Best known as a poet, Ruth Fainlight should be read also for her short stories. The combination of childhood memories from America, and the fiesta lifestyle of expatriates in the Mediterranean provide a rich contrast. Poetic dreams and fairytales are told alongside events of erotic humour and black fantasy. But the most successful stories are those so evidentally set in England, with the grey drizzle and soiled streets. Most of these deal with life behind doors, stepping just beyond ordinary relationships into the psychologist's den. A middle-aged man is haunted by the ghost of his mother (who died in the Holocaust) in the shape of his daughter; a woman's marriage to her daughter's fiance; the unexplained midnight arrival of three likely terrorists at the house of a university professor: these stories demonstrate not only Ruth Fainlight's range of imagination but also the pleasures of taking psychologists seriously.
THE HEART OF THE WRITER by Jack Hodges, Sinclair Stevenson, pounds 20
This good-natured rummage through the lives of English writers is half biography, half census. Most of the writers on the mainstream syllabus of English Lit. are considered both as individuals and as members of a species. As a group, writers emerge as pretty much like anyone else: they have mothers, husbands, wives and children - they have their ups and downs. But the book is enlivened by hundreds of entertaining historical titbits. Apart from anything else, it contains one of the most enticing documentary gobbets you could ever wish to see: 'In the year Swinburne, at 28, published Atalanta in Calydon, he became a regular client at a sumptuous brothel, probably at 7, Circus Road, St John's Wood, to be whipped by one of two blonde ladies. A week before that first visit, his cousin Mary Gordon had turned him down for a middle- aged colonel in the 106th Light Infantry.' Those were the days, eh?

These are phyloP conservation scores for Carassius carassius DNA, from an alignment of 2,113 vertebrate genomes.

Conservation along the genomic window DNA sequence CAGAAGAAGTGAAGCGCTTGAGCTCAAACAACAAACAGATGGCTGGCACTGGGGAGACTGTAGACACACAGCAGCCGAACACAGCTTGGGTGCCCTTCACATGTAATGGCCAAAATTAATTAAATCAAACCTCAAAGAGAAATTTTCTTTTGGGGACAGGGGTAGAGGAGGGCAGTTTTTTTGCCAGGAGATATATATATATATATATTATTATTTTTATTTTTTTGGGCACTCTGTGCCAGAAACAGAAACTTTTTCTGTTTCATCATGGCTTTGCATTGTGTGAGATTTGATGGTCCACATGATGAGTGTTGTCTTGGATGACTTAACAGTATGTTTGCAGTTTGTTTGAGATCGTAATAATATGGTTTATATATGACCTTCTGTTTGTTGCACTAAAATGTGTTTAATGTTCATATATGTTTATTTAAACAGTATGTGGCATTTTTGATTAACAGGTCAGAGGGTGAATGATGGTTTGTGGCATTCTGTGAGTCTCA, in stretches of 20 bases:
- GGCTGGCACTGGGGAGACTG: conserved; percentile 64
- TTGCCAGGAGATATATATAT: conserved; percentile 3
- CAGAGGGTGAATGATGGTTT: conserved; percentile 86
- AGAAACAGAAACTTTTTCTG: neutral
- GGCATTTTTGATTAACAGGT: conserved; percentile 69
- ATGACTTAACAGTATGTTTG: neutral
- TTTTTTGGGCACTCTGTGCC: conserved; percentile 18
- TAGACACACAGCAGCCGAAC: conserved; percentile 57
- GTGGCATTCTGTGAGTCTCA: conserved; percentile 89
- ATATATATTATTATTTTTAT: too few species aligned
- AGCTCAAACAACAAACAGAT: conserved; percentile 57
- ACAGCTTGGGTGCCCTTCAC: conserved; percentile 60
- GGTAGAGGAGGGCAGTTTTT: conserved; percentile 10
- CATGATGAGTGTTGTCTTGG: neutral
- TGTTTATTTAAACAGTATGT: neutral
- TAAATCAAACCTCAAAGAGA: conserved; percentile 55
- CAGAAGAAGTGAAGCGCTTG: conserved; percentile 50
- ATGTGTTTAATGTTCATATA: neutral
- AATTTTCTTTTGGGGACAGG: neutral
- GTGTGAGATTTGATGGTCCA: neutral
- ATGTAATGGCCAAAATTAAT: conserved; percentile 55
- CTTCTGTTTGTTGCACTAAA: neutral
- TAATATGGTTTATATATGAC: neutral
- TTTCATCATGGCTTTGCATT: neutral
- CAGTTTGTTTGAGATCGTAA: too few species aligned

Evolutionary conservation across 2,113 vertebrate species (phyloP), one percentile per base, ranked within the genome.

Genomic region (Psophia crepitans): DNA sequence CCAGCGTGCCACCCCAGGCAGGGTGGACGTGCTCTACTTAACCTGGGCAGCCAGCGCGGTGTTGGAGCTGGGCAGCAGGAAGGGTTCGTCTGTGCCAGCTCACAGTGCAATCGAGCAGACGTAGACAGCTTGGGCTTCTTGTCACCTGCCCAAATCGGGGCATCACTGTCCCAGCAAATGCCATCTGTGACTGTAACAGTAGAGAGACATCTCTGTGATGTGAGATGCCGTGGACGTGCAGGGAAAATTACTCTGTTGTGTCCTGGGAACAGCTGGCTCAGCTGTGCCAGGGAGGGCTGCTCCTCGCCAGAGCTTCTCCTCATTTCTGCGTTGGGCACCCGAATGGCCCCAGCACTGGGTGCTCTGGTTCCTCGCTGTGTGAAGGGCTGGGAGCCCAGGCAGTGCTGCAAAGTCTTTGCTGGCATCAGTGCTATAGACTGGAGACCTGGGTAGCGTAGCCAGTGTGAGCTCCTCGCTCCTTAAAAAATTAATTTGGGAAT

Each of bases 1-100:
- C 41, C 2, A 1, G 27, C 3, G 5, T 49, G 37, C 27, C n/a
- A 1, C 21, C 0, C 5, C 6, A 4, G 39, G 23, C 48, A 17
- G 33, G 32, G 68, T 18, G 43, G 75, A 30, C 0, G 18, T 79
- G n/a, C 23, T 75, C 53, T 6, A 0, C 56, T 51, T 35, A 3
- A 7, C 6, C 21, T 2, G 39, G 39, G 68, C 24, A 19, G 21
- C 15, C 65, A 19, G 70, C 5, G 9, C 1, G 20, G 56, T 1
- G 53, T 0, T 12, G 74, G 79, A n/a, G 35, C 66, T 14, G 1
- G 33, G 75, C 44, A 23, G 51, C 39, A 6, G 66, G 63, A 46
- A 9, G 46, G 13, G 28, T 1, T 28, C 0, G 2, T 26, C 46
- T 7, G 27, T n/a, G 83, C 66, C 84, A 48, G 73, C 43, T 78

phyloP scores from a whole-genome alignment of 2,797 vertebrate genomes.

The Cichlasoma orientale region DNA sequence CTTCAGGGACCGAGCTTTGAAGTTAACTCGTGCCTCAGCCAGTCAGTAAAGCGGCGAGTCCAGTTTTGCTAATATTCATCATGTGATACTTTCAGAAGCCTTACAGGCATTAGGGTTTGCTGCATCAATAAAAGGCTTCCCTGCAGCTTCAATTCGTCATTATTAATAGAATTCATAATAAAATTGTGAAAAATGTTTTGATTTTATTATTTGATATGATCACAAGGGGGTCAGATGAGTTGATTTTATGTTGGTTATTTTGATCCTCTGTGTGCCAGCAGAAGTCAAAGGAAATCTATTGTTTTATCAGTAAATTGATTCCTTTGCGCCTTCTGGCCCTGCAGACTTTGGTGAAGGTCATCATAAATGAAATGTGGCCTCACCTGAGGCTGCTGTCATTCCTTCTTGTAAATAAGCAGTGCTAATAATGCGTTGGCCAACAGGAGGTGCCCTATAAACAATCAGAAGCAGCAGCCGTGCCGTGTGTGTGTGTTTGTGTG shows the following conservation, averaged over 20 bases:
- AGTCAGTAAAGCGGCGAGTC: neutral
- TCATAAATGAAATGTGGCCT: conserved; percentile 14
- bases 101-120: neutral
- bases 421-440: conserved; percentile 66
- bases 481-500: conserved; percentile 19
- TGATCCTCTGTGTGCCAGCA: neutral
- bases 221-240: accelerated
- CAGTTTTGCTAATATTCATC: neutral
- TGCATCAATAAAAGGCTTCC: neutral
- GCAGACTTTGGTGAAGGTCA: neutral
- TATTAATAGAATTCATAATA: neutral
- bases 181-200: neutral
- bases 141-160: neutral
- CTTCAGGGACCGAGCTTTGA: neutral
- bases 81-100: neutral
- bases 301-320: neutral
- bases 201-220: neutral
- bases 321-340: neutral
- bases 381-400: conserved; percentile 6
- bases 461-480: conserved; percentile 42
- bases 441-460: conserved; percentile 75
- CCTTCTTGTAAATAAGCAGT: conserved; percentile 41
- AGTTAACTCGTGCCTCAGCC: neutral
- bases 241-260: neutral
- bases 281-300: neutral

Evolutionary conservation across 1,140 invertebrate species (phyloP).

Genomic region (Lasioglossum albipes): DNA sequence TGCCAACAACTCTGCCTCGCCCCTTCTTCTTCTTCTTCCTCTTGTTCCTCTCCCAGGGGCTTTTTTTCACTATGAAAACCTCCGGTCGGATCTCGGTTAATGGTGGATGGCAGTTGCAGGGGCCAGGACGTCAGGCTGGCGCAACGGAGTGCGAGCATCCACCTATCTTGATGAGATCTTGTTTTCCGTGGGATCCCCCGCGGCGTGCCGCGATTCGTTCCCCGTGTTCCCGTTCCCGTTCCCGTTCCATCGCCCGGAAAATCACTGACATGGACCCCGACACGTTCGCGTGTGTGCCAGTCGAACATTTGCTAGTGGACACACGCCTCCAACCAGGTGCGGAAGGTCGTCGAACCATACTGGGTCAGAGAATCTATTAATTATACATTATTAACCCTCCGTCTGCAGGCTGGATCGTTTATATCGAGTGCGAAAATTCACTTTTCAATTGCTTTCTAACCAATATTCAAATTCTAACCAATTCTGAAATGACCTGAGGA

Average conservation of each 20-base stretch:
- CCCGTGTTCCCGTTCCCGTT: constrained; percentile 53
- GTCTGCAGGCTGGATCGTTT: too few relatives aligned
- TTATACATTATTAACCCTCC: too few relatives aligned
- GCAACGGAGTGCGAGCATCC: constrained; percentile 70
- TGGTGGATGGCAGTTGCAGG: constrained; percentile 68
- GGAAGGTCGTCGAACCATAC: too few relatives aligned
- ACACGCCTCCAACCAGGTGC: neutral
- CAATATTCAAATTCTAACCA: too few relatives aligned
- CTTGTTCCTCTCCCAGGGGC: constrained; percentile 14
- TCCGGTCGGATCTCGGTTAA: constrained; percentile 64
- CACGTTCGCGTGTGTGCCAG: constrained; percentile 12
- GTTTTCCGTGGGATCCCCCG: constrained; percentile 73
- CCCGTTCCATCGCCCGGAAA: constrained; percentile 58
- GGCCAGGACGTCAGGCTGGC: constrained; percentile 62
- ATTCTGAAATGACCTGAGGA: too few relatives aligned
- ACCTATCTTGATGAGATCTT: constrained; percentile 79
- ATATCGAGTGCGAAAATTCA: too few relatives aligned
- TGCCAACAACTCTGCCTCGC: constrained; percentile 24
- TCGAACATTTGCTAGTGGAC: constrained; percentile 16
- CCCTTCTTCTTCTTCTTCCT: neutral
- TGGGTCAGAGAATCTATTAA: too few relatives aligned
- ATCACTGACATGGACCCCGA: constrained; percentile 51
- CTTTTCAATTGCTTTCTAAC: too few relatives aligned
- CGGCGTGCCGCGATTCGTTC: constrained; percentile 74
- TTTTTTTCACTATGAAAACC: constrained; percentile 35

NEWTON'S NIECE by Derek Beaven, Faber, pounds 14.99
Derek Beaven's first book is an unusual and ambitious narrative, a smart, self-conscious historical novel strung between the centuries (and the sexes). It begins in a mad (literally) contemporary London and flicks back to the age of Isaac Newton, whose rational ambitions are mired in an era pregnant with old magic and even older human fevers. Newton's niece takes up the story herself, and her insistent, uncompromising voice gives the book an energetic charge of dangerous sexual politics. At one point science joins hands with Eros as the characters explore a new invention - the bra - one of many bright ideas recorded in the novel. And of course it is refreshing to think of brainy Newton, just for once, as 'Uncle Isaac'.Reuse content